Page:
The deputy principal of a Whanganui high school says students who refuse to wear a mask will need to be picked up and taken home by their parents.
Whanganui schools as well as businesses are preparing for stricter mask wearing protocols set to come into effect from 11.59pm on Thursday, February 3.
At the red setting masks must be worn when indoors from February 4, by students in Years 4-13, and teachers.
Whanganui Girls' College vice principal Nita Pond said she expected some push back over the mask wearing rules.
"There will be the odd kid that won't want to wear one, but there is the odd adult who won't want to wear one either. That's life, and that's just the way it is."
Children are back at schools around New Zealand from next Monday, January 31.
Discussions had been held about different possible scenarios around masks at the school, Pond said.
"If we can't convince them to wear one then their parents will have to come and pick them up, unfortunately. We are hoping that doesn't happen, but you've got to go through all those scenarios.
"We have to be flexible and ready to change at the drop of a hat now. You can do all the planning in the world, but that doesn't mean something will go ahead next week or even tomorrow."
Pond said most Whanganui Girls' College students had masks anyway because they had to go into shops.
Keith Street School principal Linda Ireton said mask wearing had now been mandated for Years 4 and up, along with all staff who were in contact with those age groups.
It was a really big change for primary schools, she said.
"What came out clearly from the Ministry of Education in the bulletin last night [January 25], was that the masks can be from the blue surgical masks upward to the N95s," Ireton said.
"For children, I would imagine the blue ones are more comfortable."
The ministry had provided a video on how to wear masks correctly and why students needed to wear them, Ireton said.
"Masks aren't required outside by staff or children, so obviously the more we do out in this beautiful weather, as long as we're sun-safe, the better."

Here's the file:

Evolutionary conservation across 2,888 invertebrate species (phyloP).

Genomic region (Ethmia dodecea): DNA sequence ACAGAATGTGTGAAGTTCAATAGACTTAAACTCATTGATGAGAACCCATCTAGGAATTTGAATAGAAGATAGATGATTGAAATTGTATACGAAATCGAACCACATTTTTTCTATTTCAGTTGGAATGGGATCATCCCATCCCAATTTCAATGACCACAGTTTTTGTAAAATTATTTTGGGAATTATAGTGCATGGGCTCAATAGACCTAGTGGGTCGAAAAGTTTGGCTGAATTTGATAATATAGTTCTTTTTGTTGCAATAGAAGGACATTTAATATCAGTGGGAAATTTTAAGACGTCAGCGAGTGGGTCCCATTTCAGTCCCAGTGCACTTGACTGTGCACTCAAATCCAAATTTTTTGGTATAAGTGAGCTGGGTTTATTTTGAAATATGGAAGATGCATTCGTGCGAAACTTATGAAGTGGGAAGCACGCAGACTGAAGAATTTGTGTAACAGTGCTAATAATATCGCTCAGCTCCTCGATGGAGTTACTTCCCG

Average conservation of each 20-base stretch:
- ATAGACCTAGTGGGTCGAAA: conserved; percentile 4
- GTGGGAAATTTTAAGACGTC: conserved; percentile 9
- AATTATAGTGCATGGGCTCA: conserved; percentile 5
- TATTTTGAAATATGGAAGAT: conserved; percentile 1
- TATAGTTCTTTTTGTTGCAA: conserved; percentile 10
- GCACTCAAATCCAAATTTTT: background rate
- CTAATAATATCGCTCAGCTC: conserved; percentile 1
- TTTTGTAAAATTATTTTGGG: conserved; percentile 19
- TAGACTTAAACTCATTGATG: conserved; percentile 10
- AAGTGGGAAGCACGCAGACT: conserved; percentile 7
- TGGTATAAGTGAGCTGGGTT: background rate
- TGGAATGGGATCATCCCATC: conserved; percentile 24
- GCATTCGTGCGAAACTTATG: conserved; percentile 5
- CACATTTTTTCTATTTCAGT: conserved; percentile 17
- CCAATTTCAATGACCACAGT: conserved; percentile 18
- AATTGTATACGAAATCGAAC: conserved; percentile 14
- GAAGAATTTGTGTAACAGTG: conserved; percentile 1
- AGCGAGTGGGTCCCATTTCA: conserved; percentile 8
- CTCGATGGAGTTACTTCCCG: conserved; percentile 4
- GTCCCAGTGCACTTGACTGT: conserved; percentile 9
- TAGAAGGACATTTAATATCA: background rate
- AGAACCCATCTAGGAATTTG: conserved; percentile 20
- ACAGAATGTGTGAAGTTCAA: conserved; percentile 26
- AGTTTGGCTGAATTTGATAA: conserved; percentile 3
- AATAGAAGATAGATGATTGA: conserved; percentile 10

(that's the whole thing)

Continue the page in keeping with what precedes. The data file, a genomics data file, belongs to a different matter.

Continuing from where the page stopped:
She said staff callback days were on Thursday and Friday, and there would be discussions around how to mitigate the impact of mandatory mask wearing.
"One example would be taking regular breaks outside, where they can take their masks off, play a fun game, and get some fresh air. I think that's going to be really important."
Ireton said children were "really resilient and flexible" when they understood what was going on.
"That's going to be the really important thing for teachers - to be clear about what we are doing and why we are doing it.
"We have to be supportive and encouraging, and know that we are all humans and we're going to make mistakes. Like we always do as teachers, we differentiate according to student needs."
Masks will be needed at food and drink businesses and close-proximity businesses, events and gatherings.
The existing exception of when you are eating or drinking still applies.
Funky Duck Cafe owner Dave Hill said 99 per cent of his customers were already following the rules when it came to masks and vaccine passes.
"I've spotted two false [vaccine passes] so far, and I've sent them on their way. One had a false medical certificate, and the other one was really interesting.
"He said 'there are a group of us not getting vaccinated, and they are studying us'. He had something on his phone that looked very professional, but I just had to say 'sorry mate'."
Hill said the man became abusive before leaving.
Face coverings must now be a mask as opposed to scarves, bandannas or T-shirts, and all workers who are legally mandated to be vaccinated must wear a medical-grade mask.
Caroline's Boatshed owner Caroline Norton said the vast majority of customers had been following rules around mask wearing.
"We've got to concentrate on the 99 per cent of people who are lovely.
"Right now it's about having the time to keep gathering all this new knowledge, and keeping up with the information that's being put out."
Whanganui vaccination update
The Whanganui DHB has administered 815 doses to 5- to 11-year-olds since the rollout to the age group began on January 17.
At the moment, only Whanganui's Te Rito clinic on Victoria Ave has the child's version of the vaccine in the DHB area, with further rollout expected in the coming weeks.
The Whanganui DHB is just 633 doses away from the 90 per cent mark.
As of Monday 24,896 people were eligible for boosters in Whanganui. 15,260 of those people have received their booster, an uptake of 61 per cent.
A Ministry of Health spokesperson said there were 1870 forward bookings in the national system for the Whanganui DHB area.
That doesn't include people who may walk in to receive their booster shot.
On Tuesday, 598 people in the Whanganui DHB area received a booster.